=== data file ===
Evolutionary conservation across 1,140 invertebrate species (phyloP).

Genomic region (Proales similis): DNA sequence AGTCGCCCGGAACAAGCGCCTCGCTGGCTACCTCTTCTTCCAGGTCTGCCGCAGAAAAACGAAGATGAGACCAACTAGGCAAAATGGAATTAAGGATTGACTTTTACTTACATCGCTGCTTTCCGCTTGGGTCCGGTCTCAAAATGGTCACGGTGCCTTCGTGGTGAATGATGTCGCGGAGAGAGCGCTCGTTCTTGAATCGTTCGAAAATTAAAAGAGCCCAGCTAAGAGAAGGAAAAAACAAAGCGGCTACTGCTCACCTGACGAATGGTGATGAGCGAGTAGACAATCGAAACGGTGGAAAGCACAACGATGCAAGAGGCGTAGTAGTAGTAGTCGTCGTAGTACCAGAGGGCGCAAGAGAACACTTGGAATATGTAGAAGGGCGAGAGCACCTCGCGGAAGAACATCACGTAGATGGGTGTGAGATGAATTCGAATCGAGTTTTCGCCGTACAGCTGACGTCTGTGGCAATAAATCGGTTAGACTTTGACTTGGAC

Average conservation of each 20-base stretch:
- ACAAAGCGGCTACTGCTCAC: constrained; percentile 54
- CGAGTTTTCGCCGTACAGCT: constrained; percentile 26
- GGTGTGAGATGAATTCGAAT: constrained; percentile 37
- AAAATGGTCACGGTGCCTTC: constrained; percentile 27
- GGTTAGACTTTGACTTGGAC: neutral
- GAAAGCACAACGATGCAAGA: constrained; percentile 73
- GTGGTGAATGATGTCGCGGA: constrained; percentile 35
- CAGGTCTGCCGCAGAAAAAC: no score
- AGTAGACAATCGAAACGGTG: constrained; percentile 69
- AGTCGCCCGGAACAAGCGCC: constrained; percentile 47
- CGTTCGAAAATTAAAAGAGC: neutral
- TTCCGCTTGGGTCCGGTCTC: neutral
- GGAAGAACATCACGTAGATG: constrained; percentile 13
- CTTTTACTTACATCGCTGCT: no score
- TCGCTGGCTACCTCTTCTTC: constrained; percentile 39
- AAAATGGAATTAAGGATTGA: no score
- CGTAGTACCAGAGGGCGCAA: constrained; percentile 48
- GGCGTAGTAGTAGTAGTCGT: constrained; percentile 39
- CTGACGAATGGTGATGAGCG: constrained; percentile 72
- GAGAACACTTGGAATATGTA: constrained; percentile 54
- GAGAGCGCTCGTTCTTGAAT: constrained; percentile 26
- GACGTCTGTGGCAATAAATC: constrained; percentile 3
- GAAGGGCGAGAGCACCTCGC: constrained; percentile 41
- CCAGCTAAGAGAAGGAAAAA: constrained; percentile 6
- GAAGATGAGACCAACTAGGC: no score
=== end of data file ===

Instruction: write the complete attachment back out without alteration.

Evolutionary conservation across 1,140 invertebrate species (phyloP).

Genomic region (Proales similis): DNA sequence AGTCGCCCGGAACAAGCGCCTCGCTGGCTACCTCTTCTTCCAGGTCTGCCGCAGAAAAACGAAGATGAGACCAACTAGGCAAAATGGAATTAAGGATTGACTTTTACTTACATCGCTGCTTTCCGCTTGGGTCCGGTCTCAAAATGGTCACGGTGCCTTCGTGGTGAATGATGTCGCGGAGAGAGCGCTCGTTCTTGAATCGTTCGAAAATTAAAAGAGCCCAGCTAAGAGAAGGAAAAAACAAAGCGGCTACTGCTCACCTGACGAATGGTGATGAGCGAGTAGACAATCGAAACGGTGGAAAGCACAACGATGCAAGAGGCGTAGTAGTAGTAGTCGTCGTAGTACCAGAGGGCGCAAGAGAACACTTGGAATATGTAGAAGGGCGAGAGCACCTCGCGGAAGAACATCACGTAGATGGGTGTGAGATGAATTCGAATCGAGTTTTCGCCGTACAGCTGACGTCTGTGGCAATAAATCGGTTAGACTTTGACTTGGAC

Average conservation of each 20-base stretch:
- ACAAAGCGGCTACTGCTCAC: constrained; percentile 54
- CGAGTTTTCGCCGTACAGCT: constrained; percentile 26
- GGTGTGAGATGAATTCGAAT: constrained; percentile 37
- AAAATGGTCACGGTGCCTTC: constrained; percentile 27
- GGTTAGACTTTGACTTGGAC: neutral
- GAAAGCACAACGATGCAAGA: constrained; percentile 73
- GTGGTGAATGATGTCGCGGA: constrained; percentile 35
- CAGGTCTGCCGCAGAAAAAC: no score
- AGTAGACAATCGAAACGGTG: constrained; percentile 69
- AGTCGCCCGGAACAAGCGCC: constrained; percentile 47
- CGTTCGAAAATTAAAAGAGC: neutral
- TTCCGCTTGGGTCCGGTCTC: neutral
- GGAAGAACATCACGTAGATG: constrained; percentile 13
- CTTTTACTTACATCGCTGCT: no score
- TCGCTGGCTACCTCTTCTTC: constrained; percentile 39
- AAAATGGAATTAAGGATTGA: no score
- CGTAGTACCAGAGGGCGCAA: constrained; percentile 48
- GGCGTAGTAGTAGTAGTCGT: constrained; percentile 39
- CTGACGAATGGTGATGAGCG: constrained; percentile 72
- GAGAACACTTGGAATATGTA: constrained; percentile 54
- GAGAGCGCTCGTTCTTGAAT: constrained; percentile 26
- GACGTCTGTGGCAATAAATC: constrained; percentile 3
- GAAGGGCGAGAGCACCTCGC: constrained; percentile 41
- CCAGCTAAGAGAAGGAAAAA: constrained; percentile 6
- GAAGATGAGACCAACTAGGC: no score